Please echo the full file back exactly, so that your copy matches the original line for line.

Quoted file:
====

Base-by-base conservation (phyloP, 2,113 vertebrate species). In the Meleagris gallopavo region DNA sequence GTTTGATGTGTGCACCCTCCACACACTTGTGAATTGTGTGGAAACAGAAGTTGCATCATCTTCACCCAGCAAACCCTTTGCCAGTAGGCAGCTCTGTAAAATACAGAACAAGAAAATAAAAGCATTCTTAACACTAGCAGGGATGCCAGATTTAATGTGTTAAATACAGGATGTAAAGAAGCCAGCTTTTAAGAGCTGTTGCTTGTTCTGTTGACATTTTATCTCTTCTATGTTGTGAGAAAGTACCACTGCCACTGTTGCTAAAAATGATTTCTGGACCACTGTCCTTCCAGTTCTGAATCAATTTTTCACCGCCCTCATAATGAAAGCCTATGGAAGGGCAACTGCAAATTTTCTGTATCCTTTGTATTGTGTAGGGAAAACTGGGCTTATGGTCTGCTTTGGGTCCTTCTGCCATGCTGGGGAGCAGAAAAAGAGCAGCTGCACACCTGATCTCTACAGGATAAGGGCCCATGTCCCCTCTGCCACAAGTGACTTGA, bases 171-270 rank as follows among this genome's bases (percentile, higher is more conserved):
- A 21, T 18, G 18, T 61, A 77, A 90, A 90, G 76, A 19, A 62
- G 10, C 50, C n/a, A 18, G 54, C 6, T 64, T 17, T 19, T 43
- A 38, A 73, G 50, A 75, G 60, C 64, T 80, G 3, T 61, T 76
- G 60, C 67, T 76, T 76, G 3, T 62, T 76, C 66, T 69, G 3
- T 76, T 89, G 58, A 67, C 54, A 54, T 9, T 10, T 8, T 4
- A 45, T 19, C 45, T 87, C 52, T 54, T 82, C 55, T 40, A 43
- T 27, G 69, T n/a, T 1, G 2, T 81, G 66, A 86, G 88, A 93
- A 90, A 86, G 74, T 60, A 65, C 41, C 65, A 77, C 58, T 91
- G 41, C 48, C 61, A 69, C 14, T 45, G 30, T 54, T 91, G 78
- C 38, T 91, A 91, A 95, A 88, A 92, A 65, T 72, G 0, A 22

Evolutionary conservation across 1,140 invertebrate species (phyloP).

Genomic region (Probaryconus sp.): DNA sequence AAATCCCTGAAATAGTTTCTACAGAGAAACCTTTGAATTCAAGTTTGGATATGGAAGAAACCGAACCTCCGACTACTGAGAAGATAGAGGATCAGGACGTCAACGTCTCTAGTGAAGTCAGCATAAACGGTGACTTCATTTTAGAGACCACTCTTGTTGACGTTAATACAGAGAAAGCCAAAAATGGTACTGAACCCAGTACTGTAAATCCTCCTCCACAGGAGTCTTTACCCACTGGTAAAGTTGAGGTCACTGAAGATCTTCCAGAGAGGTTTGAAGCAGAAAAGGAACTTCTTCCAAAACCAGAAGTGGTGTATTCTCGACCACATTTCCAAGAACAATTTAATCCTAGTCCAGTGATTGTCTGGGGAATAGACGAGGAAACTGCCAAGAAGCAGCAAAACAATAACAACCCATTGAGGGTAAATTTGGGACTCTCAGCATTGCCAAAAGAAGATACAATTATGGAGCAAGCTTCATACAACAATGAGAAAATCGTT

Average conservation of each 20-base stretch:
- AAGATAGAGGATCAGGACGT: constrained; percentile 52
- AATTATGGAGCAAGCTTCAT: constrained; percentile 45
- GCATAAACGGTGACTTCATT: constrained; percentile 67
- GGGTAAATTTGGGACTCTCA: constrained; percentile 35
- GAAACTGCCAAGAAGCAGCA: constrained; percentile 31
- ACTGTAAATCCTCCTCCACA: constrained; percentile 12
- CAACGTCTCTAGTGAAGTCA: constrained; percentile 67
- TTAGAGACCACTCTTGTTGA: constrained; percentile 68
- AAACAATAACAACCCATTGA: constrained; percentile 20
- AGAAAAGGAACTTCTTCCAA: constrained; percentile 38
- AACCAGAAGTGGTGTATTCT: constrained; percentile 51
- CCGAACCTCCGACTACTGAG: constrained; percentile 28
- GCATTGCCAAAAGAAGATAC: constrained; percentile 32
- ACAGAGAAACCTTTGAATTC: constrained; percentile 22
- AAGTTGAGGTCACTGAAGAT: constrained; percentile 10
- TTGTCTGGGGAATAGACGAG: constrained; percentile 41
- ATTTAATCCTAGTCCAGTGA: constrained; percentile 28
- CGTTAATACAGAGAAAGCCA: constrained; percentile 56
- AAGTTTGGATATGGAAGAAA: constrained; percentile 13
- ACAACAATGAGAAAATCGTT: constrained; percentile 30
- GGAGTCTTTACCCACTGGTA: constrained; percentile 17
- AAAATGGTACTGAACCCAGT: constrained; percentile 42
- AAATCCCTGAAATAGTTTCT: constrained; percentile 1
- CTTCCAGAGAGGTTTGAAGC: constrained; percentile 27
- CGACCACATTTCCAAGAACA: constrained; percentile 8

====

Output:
Base-by-base conservation (phyloP, 2,113 vertebrate species). In the Meleagris gallopavo region DNA sequence GTTTGATGTGTGCACCCTCCACACACTTGTGAATTGTGTGGAAACAGAAGTTGCATCATCTTCACCCAGCAAACCCTTTGCCAGTAGGCAGCTCTGTAAAATACAGAACAAGAAAATAAAAGCATTCTTAACACTAGCAGGGATGCCAGATTTAATGTGTTAAATACAGGATGTAAAGAAGCCAGCTTTTAAGAGCTGTTGCTTGTTCTGTTGACATTTTATCTCTTCTATGTTGTGAGAAAGTACCACTGCCACTGTTGCTAAAAATGATTTCTGGACCACTGTCCTTCCAGTTCTGAATCAATTTTTCACCGCCCTCATAATGAAAGCCTATGGAAGGGCAACTGCAAATTTTCTGTATCCTTTGTATTGTGTAGGGAAAACTGGGCTTATGGTCTGCTTTGGGTCCTTCTGCCATGCTGGGGAGCAGAAAAAGAGCAGCTGCACACCTGATCTCTACAGGATAAGGGCCCATGTCCCCTCTGCCACAAGTGACTTGA, bases 171-270 rank as follows among this genome's bases (percentile, higher is more conserved):
- A 21, T 18, G 18, T 61, A 77, A 90, A 90, G 76, A 19, A 62
- G 10, C 50, C n/a, A 18, G 54, C 6, T 64, T 17, T 19, T 43
- A 38, A 73, G 50, A 75, G 60, C 64, T 80, G 3, T 61, T 76
- G 60, C 67, T 76, T 76, G 3, T 62, T 76, C 66, T 69, G 3
- T 76, T 89, G 58, A 67, C 54, A 54, T 9, T 10, T 8, T 4
- A 45, T 19, C 45, T 87, C 52, T 54, T 82, C 55, T 40, A 43
- T 27, G 69, T n/a, T 1, G 2, T 81, G 66, A 86, G 88, A 93
- A 90, A 86, G 74, T 60, A 65, C 41, C 65, A 77, C 58, T 91
- G 41, C 48, C 61, A 69, C 14, T 45, G 30, T 54, T 91, G 78
- C 38, T 91, A 91, A 95, A 88, A 92, A 65, T 72, G 0, A 22

Evolutionary conservation across 1,140 invertebrate species (phyloP).

Genomic region (Probaryconus sp.): DNA sequence AAATCCCTGAAATAGTTTCTACAGAGAAACCTTTGAATTCAAGTTTGGATATGGAAGAAACCGAACCTCCGACTACTGAGAAGATAGAGGATCAGGACGTCAACGTCTCTAGTGAAGTCAGCATAAACGGTGACTTCATTTTAGAGACCACTCTTGTTGACGTTAATACAGAGAAAGCCAAAAATGGTACTGAACCCAGTACTGTAAATCCTCCTCCACAGGAGTCTTTACCCACTGGTAAAGTTGAGGTCACTGAAGATCTTCCAGAGAGGTTTGAAGCAGAAAAGGAACTTCTTCCAAAACCAGAAGTGGTGTATTCTCGACCACATTTCCAAGAACAATTTAATCCTAGTCCAGTGATTGTCTGGGGAATAGACGAGGAAACTGCCAAGAAGCAGCAAAACAATAACAACCCATTGAGGGTAAATTTGGGACTCTCAGCATTGCCAAAAGAAGATACAATTATGGAGCAAGCTTCATACAACAATGAGAAAATCGTT

Average conservation of each 20-base stretch:
- AAGATAGAGGATCAGGACGT: constrained; percentile 52
- AATTATGGAGCAAGCTTCAT: constrained; percentile 45
- GCATAAACGGTGACTTCATT: constrained; percentile 67
- GGGTAAATTTGGGACTCTCA: constrained; percentile 35
- GAAACTGCCAAGAAGCAGCA: constrained; percentile 31
- ACTGTAAATCCTCCTCCACA: constrained; percentile 12
- CAACGTCTCTAGTGAAGTCA: constrained; percentile 67
- TTAGAGACCACTCTTGTTGA: constrained; percentile 68
- AAACAATAACAACCCATTGA: constrained; percentile 20
- AGAAAAGGAACTTCTTCCAA: constrained; percentile 38
- AACCAGAAGTGGTGTATTCT: constrained; percentile 51
- CCGAACCTCCGACTACTGAG: constrained; percentile 28
- GCATTGCCAAAAGAAGATAC: constrained; percentile 32
- ACAGAGAAACCTTTGAATTC: constrained; percentile 22
- AAGTTGAGGTCACTGAAGAT: constrained; percentile 10
- TTGTCTGGGGAATAGACGAG: constrained; percentile 41
- ATTTAATCCTAGTCCAGTGA: constrained; percentile 28
- CGTTAATACAGAGAAAGCCA: constrained; percentile 56
- AAGTTTGGATATGGAAGAAA: constrained; percentile 13
- ACAACAATGAGAAAATCGTT: constrained; percentile 30
- GGAGTCTTTACCCACTGGTA: constrained; percentile 17
- AAAATGGTACTGAACCCAGT: constrained; percentile 42
- AAATCCCTGAAATAGTTTCT: constrained; percentile 1
- CTTCCAGAGAGGTTTGAAGC: constrained; percentile 27
- CGACCACATTTCCAAGAACA: constrained; percentile 8